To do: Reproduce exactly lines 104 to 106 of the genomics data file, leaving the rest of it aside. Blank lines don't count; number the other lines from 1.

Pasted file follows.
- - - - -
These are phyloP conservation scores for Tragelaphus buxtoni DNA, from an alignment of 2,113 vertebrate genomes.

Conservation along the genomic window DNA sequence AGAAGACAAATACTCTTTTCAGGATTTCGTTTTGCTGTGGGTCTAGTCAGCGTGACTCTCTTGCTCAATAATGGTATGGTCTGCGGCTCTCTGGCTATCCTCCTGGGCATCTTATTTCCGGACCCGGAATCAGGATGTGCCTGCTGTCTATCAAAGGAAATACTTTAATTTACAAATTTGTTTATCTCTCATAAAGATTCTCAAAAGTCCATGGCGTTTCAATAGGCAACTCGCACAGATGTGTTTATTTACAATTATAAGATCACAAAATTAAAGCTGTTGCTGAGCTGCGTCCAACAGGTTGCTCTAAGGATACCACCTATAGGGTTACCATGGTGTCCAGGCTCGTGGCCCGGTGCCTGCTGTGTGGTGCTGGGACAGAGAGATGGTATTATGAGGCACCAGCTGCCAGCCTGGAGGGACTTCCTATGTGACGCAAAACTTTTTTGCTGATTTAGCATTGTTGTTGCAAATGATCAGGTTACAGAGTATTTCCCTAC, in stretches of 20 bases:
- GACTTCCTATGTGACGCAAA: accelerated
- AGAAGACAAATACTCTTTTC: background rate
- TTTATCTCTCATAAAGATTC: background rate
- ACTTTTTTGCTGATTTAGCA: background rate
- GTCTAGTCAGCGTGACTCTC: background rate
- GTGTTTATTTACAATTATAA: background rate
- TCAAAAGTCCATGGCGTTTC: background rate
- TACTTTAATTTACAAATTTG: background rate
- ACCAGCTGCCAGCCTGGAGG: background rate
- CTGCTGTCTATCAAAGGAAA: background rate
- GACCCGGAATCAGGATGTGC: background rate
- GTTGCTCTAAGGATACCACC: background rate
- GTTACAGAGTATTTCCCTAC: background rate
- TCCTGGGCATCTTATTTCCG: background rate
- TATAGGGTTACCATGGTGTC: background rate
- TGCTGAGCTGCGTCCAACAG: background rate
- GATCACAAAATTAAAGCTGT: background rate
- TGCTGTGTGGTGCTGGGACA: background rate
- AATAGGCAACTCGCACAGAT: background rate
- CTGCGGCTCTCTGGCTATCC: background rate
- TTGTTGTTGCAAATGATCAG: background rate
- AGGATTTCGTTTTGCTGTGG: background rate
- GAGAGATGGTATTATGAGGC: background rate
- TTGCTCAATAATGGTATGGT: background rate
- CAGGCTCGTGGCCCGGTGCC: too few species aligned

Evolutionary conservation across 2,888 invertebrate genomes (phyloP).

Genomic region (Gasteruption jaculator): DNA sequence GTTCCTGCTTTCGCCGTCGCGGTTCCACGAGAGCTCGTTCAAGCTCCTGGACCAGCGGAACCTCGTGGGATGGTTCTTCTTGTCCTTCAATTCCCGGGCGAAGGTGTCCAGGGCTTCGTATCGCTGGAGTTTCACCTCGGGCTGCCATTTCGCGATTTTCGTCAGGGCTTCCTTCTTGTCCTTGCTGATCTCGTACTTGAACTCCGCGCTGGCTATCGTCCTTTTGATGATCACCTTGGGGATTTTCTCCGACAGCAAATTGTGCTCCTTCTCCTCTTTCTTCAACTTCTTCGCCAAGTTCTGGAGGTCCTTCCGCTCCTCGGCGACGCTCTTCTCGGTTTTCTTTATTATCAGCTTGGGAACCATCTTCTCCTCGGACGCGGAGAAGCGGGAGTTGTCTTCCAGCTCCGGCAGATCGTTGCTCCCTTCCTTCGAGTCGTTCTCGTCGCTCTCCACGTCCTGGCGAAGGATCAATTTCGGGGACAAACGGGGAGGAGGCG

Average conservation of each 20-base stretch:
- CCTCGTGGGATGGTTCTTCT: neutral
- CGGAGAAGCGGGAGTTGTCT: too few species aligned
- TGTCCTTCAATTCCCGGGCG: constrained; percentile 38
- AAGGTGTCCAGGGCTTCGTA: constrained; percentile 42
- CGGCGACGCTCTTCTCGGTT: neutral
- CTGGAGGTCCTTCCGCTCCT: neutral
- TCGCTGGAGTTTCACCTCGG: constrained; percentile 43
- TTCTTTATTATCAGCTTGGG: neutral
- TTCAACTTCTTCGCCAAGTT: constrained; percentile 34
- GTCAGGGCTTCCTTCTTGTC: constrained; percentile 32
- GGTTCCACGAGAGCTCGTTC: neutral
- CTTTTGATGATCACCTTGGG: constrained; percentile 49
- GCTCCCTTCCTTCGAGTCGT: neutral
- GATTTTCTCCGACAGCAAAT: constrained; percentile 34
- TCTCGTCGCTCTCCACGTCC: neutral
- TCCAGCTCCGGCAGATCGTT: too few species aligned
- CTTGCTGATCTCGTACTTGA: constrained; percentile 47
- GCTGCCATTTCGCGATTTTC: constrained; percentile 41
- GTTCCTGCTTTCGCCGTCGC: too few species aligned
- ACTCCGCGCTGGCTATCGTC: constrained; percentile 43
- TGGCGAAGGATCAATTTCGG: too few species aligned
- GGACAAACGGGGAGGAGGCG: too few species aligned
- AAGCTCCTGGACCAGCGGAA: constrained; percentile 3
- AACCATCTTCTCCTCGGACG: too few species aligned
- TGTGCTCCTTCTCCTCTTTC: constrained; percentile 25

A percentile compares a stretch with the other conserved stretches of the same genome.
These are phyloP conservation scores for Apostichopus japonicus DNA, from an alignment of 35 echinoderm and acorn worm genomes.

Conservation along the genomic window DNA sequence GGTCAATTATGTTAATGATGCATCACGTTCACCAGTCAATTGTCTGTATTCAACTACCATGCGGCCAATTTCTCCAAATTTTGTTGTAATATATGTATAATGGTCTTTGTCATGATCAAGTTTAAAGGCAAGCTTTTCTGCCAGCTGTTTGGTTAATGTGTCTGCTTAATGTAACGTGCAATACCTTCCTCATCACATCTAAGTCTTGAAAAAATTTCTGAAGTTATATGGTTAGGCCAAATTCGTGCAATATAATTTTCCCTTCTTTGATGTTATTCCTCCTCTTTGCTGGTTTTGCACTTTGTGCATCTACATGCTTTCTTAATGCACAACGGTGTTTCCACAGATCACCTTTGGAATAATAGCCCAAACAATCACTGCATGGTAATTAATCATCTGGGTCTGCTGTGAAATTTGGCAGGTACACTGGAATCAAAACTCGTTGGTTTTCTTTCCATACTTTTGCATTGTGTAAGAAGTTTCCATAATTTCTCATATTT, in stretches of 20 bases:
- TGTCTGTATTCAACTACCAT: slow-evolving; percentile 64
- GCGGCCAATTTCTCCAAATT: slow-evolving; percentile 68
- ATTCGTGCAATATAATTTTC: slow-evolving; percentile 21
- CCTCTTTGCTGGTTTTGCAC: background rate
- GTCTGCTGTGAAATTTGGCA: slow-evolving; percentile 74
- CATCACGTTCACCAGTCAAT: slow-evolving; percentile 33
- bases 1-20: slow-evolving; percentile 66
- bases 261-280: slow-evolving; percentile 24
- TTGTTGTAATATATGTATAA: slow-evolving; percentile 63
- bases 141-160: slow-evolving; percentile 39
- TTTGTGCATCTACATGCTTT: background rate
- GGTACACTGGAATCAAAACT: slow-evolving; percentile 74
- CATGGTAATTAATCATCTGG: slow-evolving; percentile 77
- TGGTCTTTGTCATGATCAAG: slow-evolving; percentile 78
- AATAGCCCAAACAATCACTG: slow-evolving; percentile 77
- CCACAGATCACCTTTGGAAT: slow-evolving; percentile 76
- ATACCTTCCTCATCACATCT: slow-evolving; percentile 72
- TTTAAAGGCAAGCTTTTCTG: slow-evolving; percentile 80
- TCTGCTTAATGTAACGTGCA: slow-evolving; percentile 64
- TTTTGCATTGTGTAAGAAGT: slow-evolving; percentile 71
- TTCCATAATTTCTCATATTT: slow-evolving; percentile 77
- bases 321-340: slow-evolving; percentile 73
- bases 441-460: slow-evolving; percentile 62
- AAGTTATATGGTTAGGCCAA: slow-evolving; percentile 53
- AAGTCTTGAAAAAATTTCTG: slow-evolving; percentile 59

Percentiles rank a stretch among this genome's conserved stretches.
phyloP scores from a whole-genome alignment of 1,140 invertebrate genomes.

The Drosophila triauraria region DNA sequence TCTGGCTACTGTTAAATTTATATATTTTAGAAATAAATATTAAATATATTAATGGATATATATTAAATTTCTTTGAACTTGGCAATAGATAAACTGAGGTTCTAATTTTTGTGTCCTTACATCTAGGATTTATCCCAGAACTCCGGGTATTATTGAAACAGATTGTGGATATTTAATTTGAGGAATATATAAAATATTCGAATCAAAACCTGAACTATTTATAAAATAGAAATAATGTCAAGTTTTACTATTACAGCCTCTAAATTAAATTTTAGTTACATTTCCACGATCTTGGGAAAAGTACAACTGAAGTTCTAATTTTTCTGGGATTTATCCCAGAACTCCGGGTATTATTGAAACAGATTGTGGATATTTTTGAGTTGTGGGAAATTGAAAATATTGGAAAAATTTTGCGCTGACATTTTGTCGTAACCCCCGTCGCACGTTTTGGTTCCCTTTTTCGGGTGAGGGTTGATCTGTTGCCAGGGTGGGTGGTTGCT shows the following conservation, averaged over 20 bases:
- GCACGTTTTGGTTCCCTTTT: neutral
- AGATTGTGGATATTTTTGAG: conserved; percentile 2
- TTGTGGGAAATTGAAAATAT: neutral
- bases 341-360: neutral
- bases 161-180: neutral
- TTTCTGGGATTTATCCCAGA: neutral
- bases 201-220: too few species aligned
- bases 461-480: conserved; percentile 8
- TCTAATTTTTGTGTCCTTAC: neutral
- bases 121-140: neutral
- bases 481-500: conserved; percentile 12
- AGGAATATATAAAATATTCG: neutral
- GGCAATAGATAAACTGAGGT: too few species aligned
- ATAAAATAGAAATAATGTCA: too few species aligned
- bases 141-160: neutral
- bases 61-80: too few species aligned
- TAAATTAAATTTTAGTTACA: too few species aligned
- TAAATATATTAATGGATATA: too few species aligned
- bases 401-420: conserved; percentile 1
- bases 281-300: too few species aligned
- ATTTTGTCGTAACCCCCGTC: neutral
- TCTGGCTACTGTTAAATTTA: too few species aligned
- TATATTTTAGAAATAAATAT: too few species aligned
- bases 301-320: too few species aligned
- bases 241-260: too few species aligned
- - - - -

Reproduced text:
- TAAATATATTAATGGATATA: too few species aligned
- bases 401-420: conserved; percentile 1
- bases 281-300: too few species aligned